Chapter

The Russian Revolution—and After

Norman Birnbaum

in After Progress

Published in print July 2002 | ISBN: 9780195158595
Published online October 2011 | e-ISBN: 9780199849352 | DOI: http://dx.doi.org/10.1093/acprof:oso/9780195158595.003.0003
The Russian Revolution—and After

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The Bolshevik Revolution, and the Soviet society and state that it engendered, the world Communist movement whose leadership the Soviet party expropriated, have served as screens—on which exalted hopes and bitter fears have been projected, frequently with not quite sublime disregard of historical reality. The Mikhail Gorbachev reforms, the collapse of Communism in the Soviet Union, the total loss of whatever model function the Revolution once claimed and in some parts of the world exerted have intensified an argument that has been going on since 1917. The Revolution was not merely a coup d'état in a very backward society devastated by military defeat. The projects of the new Soviet state were not simply desperate expedients by an increasingly cynical ruling elite, determined to sanctify their profane grip on power by proclaiming an end no less sacred than the creation of a new society.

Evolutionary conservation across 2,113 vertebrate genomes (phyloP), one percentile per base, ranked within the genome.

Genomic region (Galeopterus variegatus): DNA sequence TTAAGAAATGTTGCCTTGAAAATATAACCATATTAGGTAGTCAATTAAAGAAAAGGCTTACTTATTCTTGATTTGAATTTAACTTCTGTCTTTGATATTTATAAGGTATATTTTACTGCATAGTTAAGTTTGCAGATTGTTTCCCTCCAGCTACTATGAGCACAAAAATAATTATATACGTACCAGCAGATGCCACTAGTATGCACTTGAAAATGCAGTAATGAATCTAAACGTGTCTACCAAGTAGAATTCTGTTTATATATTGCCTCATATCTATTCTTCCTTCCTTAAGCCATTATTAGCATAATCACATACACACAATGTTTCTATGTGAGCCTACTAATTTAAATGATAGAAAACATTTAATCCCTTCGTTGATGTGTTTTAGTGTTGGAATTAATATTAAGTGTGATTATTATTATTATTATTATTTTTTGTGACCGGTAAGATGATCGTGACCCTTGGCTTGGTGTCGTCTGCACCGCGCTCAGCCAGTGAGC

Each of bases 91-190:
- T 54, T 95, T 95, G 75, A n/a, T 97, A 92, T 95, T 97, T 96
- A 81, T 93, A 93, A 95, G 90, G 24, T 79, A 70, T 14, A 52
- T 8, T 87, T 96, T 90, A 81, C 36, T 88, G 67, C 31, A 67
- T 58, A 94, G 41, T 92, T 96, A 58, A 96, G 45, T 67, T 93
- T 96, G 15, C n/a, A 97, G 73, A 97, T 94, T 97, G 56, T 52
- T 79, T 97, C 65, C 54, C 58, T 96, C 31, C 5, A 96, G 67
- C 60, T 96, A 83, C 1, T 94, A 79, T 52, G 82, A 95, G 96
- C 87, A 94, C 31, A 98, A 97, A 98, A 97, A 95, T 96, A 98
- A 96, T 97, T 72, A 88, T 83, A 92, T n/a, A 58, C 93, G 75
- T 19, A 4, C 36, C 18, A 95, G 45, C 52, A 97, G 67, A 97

Keywords: Bolshevik Revolution; Soviet Union; society; Mikhail Gorbachev; reforms; Communism

Chapter.  11015 words. 

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